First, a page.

Let’s use an example. John is a Canadian citizen who lives in Ottawa. His mother was American, so John is a US citizen too. He keeps reading in the paper that as a US citizen living in Canada, he’s subject to US tax rules. Having lived in Canada all of his life, he’s annoyed that he has to file extra tax returns. So he marches down to the American Embassy, pays the $2350 (the current fee) and renounces his US citizenship.  

                  Before deciding to wave goodbye to the USA, John should know that Uncle Sam will want to try and collect one last income tax before letting John leave. This “exit tax” is levied on the difference between John’s basis in all of his assets (essentially what he paid for them) and their current value. The precise way that the exit tax is calculated is quite complicated, but the bottom line is that John might find it very expensive to renounce his American citizenship.

                  John has to pay the exit tax if a) the average US tax he owes exceeded USD $160,000 a year over the past 5 years, or b) his total assets on the date he gave up his citizenship exceed USD $ 2 million, or c) he hasn’t been tax compliant for five years.

                  If John was a dual US/Canadian citizen at birth, he could avoid the exit tax, regardless of his total assets, if he files US tax returns for the last five years. In short, John has to come clean with the IRS to get out of the US tax system. John can file three years of past US tax returns under the streamlined program that was discussed in an earlier column. He would then file tax returns for two future years. With this, John would be tax compliant for five years and may be able to avoid the exit tax.

                  For John, the advantages of giving up his citizenship are obvious — no more tax problems. But there are also downsides. John can no longer vote in US elections, rely on US consular services abroad, or live and work freely in the US. John might also be subject to future problems at the border. The 1996 Reed amendment gives the US Attorney General the power to deny entry to former US citizens who have renounced their citizenship for tax reasons. This law has rarely been applied, but it remains on the books. Some US lawmakers have tried, without success, to pass harsher versions of it. It’s hard to say what future laws will look like.

                  Some Americans who have renounced their citizenship tell stories of being hassled at the US-Canada border, but the vast majority report no problems. They simply enter on their Canadian passport like the millions of other Canadians who enter the US every year.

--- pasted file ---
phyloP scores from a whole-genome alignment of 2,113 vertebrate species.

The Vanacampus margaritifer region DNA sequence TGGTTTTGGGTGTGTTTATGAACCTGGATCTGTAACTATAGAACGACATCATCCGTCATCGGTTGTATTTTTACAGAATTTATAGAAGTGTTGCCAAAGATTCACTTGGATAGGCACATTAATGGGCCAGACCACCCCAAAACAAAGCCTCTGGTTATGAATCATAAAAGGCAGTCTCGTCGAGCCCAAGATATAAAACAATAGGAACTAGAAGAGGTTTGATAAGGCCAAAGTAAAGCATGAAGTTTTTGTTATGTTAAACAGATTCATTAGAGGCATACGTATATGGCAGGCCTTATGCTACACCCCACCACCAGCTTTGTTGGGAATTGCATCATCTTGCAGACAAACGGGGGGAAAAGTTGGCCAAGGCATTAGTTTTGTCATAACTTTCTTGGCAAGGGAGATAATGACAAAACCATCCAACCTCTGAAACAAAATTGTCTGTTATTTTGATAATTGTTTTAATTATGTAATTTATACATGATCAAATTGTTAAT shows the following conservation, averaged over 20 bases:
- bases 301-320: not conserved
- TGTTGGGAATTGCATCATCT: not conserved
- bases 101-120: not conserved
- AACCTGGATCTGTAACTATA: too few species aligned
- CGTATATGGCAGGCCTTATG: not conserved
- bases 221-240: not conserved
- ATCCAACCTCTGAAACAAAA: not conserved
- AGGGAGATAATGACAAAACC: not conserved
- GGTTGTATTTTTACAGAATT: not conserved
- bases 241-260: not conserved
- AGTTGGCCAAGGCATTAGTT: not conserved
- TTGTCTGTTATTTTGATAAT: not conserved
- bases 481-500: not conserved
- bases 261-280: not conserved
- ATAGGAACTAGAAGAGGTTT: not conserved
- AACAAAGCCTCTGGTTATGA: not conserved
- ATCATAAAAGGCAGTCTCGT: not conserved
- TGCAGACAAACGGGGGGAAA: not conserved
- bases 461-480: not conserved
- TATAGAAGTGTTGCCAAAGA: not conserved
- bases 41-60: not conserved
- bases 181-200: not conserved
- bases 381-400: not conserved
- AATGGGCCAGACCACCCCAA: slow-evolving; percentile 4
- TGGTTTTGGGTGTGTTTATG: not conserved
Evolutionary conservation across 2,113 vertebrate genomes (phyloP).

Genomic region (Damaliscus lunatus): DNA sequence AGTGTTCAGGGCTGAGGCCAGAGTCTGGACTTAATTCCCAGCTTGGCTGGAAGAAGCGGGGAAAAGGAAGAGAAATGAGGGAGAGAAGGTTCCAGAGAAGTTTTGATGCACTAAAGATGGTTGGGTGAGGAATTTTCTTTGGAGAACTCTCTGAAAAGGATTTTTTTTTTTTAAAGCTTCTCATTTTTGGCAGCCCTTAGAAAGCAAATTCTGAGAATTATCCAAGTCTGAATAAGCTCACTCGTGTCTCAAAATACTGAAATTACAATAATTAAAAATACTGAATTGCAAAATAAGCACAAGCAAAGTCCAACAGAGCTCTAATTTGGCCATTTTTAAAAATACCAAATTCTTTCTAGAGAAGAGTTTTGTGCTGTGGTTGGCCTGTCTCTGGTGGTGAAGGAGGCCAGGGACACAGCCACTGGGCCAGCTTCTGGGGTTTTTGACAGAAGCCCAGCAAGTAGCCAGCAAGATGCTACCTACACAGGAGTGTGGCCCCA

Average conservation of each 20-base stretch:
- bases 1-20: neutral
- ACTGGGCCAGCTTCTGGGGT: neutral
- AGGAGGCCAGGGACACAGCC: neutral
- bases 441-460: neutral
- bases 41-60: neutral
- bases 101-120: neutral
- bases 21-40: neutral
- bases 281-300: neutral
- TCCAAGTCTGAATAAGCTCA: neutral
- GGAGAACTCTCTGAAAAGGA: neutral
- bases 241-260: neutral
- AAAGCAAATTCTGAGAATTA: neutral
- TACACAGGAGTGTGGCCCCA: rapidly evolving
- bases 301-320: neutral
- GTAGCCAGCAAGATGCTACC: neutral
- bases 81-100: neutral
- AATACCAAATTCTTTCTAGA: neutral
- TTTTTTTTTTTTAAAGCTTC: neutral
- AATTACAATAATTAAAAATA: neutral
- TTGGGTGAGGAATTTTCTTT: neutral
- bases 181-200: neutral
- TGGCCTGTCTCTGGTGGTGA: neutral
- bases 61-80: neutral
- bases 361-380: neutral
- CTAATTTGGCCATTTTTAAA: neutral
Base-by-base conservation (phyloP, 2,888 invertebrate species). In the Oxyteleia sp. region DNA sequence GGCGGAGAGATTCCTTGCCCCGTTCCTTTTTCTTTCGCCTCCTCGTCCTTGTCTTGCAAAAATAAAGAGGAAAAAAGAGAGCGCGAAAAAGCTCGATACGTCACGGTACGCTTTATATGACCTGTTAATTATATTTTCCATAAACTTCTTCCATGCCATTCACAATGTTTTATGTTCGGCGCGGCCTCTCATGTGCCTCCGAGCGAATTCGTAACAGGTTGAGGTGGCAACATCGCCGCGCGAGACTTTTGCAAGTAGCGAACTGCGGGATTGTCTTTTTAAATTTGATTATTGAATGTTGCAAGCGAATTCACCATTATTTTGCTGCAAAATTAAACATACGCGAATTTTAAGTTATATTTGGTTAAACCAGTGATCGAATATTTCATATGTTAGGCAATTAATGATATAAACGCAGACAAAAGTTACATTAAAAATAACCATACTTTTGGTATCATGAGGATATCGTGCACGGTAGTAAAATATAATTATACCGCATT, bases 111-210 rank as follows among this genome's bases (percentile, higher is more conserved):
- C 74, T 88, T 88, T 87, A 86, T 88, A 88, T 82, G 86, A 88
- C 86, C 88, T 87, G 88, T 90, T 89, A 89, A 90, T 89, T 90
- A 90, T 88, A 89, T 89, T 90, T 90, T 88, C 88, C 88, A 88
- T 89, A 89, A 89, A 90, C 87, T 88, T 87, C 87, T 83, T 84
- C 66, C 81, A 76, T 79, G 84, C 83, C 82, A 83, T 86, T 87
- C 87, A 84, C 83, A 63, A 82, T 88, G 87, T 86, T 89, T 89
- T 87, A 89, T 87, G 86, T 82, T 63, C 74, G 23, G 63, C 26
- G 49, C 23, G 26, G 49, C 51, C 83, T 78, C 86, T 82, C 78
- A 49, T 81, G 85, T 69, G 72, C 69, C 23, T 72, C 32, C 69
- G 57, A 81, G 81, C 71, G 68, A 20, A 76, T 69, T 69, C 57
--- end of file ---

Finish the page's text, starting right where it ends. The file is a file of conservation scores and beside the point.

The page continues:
FATCA’s Impact on Canadians

                    istock fatca

                    Written by Max Reed

                    The US Foreign Account Tax Compliance Act (FATCA) has made waves in Canada since the 2014 federal budget made it Canadian law. It obliges financial institutions to report the accounts of US citizens to the Canada Revenue Agency, which passes the information on to the IRS.

                    Consider this example. Vangie is an American citizen born in Denver who moved to Calgary when she was young. She’s not compliant with her US taxes. Her consulting business has clients on both sides of the border. Vangie has personal and business bank accounts with RBC. FATCA affects both.  
                    Under FATCA, RBC is obliged to report Vangie’s personal accounts to the IRS. Because Vangie was born in the US, RBC will likely ask Vangie to complete a Form W-9, to certify that she’s a US citizen. Simply filling out this form shouldn’t cause Vangie to panic — even if she is behind on her US taxes.  This is just the first step in a long, winding road by which Vangie’s information will make its way to the IRS. While determining what exactly gets reported is complicated, accounts worth less than $50,000 and Canadian RRSPs, TFSAs, RESPs, and RDSPs should not be reported.

                    It’s not entirely clear what the IRS will do with the information it receives from the thousands of financial institutions all over the world required to report to it. That’s a lot of information to sort through. Processing it will take time. Theoretically, the IRS could easily cross-reference the detailed information it receives through FATCA against the list of people who file US taxes and send out letters to those who are not filing. Postage is cheap. Flying an IRS agent to Canada to conduct an examination is the opposite of cheap. Most US citizens in Canada won’t owe US tax. So even if the IRS did start aggressive enforcement, which they currently do not do, it’s not clear how much money they would collect. For someone like Vangie, the cautious course of action is to get caught up on her US taxes before the IRS gets her information through FATCA.